Hyundai’s next fuel-cell car will be lighter, faster and more fuel efficient, offered at “a very reasonable price,” and available in 2018. Byung Ki Ahn, director of Hyundai’s Fuel Cell Group, unveiled the new specs at HFC2015 in Vancouver, BC, the biennial conference of the Canadian Hydrogen and Fuel Cell Association.
The 2018 delivery date is an advance from the 2020 Hyundai has been promising since the Tucson first hit the market in Scandinavia late in 2013.
Ahn said the new car will be 15 percent lighter and more efficient, achieving nearly 500-mile range and more than 80 miles per gallon equivalent. Even if EPA discounts these numbers, as it routinely does in calculating range, the new Tucson would be an impressive advance over the current model. Add a projected top speed above 110 mph and the new Tucson could compete with Toyota’s Mirai on the track as well as in the showroom.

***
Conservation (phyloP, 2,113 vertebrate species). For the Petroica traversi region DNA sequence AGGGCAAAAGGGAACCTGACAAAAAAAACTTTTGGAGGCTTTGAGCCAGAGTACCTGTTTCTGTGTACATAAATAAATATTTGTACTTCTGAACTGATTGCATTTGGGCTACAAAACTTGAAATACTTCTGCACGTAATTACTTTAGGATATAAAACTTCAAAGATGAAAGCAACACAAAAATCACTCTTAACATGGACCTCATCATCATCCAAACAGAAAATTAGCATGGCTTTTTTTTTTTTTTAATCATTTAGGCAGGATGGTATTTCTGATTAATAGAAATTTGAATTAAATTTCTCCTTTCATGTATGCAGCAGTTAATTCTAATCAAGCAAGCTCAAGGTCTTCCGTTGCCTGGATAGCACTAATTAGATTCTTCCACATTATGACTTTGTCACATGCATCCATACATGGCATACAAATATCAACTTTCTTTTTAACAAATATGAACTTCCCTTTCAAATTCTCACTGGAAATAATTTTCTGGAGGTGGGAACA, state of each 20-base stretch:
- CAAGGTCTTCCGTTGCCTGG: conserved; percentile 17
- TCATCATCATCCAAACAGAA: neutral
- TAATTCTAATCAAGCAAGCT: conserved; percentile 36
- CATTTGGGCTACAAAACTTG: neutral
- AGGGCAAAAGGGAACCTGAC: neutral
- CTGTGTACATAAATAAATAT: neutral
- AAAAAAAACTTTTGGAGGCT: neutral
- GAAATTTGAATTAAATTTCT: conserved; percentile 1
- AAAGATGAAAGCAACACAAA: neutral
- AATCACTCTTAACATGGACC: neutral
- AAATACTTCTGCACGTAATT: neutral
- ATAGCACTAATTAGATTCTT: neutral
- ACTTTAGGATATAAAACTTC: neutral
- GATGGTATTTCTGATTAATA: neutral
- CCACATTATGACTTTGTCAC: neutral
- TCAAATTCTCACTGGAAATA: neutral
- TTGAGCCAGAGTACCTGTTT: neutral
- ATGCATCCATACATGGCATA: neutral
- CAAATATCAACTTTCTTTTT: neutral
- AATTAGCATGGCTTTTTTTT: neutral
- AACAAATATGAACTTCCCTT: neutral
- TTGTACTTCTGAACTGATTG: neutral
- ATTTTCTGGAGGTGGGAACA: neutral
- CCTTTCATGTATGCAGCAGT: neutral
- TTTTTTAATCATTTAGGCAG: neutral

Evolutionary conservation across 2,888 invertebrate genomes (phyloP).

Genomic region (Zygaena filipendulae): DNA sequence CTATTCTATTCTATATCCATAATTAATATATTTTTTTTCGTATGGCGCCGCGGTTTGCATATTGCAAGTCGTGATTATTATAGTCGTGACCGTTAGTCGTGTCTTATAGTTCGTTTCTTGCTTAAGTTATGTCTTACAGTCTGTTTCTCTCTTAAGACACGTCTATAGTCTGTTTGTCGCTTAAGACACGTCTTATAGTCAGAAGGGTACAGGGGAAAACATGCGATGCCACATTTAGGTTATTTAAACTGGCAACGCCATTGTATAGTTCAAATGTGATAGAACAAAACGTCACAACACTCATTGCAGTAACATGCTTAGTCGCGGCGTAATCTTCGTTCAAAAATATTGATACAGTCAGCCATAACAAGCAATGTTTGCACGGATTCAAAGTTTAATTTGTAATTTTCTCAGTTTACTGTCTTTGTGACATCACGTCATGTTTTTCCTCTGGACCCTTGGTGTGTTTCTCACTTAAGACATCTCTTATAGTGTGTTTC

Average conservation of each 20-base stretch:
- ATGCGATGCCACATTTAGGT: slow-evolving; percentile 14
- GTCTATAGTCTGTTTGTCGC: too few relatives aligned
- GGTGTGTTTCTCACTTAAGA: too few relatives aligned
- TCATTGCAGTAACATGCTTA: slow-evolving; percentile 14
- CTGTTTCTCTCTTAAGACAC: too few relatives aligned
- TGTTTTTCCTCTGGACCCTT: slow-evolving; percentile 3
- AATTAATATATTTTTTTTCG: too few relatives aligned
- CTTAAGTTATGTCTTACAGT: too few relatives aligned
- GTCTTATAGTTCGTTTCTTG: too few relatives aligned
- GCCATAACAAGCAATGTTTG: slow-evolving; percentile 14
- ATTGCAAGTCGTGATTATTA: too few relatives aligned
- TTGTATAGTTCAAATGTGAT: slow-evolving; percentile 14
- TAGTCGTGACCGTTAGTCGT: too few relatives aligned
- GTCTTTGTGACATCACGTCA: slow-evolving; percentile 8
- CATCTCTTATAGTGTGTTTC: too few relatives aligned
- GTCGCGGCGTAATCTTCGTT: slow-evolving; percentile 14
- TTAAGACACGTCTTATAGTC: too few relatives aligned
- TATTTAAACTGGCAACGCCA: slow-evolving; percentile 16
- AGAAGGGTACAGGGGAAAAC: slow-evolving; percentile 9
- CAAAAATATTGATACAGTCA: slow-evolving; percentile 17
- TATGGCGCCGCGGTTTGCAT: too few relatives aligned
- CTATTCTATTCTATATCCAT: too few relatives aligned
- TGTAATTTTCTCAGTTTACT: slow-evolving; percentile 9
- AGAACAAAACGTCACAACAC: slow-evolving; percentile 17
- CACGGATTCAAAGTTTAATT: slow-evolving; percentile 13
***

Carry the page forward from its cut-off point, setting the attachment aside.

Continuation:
Of course the new vehicle may not be a Tucson; Ahn did not disclose the new design. A Hyundai representative, Derek Joyce, said he “can’t comment on future product speculation.”
The fuel cell Tucson is now in 15 countries, and the strategy appears to be to go anywhere there is hydrogen fueling infrastructure. Don Romano, president and CEO of Hyundai Auto Canada, pledged at the same conference that Hyundai would bring 50 to 100 cars to British Columbia for each new hydrogen station that comes on line.
Hyundai has shipped 10 cars to Vancouver; when Hyundai announced availability, it quickly piled up 500 expressions of interest. Romano even played a clip from the movie Field of Dreams, and promised, “If you build it [stations], we will come.”
Hyundai has been leasing fuel-cell Tucsons in California since mid-2014.
Today’s Tucson has been criticized for being “underpowered” and “nearing the end of its model life.” These comments, consumer demand, and perhaps most of all Toyota’s big splash with its Mirai, clearly have motivated Hyundai to push a more affordable and capable car out the door on an accelerated schedule. Meanwhile it’s doing the best with what it has, advertising “more cargo room than other fuel-cell vehicles.”
Sounds a lot like commercial competition.